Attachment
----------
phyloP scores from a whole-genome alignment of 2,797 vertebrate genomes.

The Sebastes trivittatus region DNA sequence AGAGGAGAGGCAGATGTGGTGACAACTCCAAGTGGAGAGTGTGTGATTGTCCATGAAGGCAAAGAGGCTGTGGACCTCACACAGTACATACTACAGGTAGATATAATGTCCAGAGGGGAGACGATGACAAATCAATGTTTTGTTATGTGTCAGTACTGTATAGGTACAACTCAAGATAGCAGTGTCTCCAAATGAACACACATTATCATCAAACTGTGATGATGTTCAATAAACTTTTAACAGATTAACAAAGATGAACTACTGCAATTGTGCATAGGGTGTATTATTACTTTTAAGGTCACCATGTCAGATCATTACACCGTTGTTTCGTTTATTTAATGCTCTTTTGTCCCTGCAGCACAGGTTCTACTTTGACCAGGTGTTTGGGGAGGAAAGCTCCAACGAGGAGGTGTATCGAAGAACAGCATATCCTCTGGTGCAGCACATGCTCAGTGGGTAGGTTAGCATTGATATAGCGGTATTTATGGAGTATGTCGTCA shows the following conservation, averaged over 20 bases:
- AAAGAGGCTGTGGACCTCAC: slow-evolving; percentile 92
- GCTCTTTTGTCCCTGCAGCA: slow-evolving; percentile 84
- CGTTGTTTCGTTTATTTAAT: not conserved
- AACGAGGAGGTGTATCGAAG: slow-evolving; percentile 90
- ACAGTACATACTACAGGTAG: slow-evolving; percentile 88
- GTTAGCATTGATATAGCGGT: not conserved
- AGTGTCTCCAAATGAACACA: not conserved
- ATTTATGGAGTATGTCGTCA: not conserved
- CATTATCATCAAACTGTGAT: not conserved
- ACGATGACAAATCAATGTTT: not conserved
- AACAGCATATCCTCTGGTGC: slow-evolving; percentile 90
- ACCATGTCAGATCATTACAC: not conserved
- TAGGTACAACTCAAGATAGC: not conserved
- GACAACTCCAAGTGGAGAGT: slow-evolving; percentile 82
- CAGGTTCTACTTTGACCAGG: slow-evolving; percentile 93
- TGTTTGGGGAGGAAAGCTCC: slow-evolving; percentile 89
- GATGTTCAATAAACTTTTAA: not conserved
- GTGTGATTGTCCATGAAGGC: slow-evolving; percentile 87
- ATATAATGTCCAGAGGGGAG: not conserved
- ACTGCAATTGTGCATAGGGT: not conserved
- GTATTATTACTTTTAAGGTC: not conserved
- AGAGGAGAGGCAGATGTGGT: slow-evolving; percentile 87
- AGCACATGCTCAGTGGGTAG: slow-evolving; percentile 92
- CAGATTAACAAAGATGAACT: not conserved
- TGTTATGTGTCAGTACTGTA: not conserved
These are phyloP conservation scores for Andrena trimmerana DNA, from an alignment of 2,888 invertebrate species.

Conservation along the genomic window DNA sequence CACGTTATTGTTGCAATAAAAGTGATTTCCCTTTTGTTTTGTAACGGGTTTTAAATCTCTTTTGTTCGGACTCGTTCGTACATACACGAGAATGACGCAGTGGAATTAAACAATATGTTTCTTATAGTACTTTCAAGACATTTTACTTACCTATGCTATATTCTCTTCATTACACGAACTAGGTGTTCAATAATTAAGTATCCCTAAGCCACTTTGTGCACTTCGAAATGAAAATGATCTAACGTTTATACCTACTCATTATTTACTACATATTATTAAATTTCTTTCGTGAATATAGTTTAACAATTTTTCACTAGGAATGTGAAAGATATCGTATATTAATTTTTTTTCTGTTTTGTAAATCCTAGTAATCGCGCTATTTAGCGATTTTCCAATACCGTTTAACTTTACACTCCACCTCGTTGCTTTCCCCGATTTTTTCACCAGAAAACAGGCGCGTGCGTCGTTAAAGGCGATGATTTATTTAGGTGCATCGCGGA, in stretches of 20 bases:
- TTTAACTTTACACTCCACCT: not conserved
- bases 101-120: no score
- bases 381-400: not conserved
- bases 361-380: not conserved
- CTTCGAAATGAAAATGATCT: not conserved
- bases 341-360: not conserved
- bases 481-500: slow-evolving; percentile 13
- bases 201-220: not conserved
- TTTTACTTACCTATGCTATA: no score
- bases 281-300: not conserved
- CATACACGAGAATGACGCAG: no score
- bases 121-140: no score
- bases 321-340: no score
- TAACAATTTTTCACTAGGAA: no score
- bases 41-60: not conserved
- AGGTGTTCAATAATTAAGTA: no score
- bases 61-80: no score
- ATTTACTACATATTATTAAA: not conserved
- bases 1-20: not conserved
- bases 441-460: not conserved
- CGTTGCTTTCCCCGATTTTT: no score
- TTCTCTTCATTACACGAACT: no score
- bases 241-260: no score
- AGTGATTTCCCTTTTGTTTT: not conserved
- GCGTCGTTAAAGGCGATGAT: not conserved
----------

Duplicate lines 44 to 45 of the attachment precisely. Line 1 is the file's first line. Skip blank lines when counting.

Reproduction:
- bases 41-60: not conserved
- AGGTGTTCAATAATTAAGTA: no score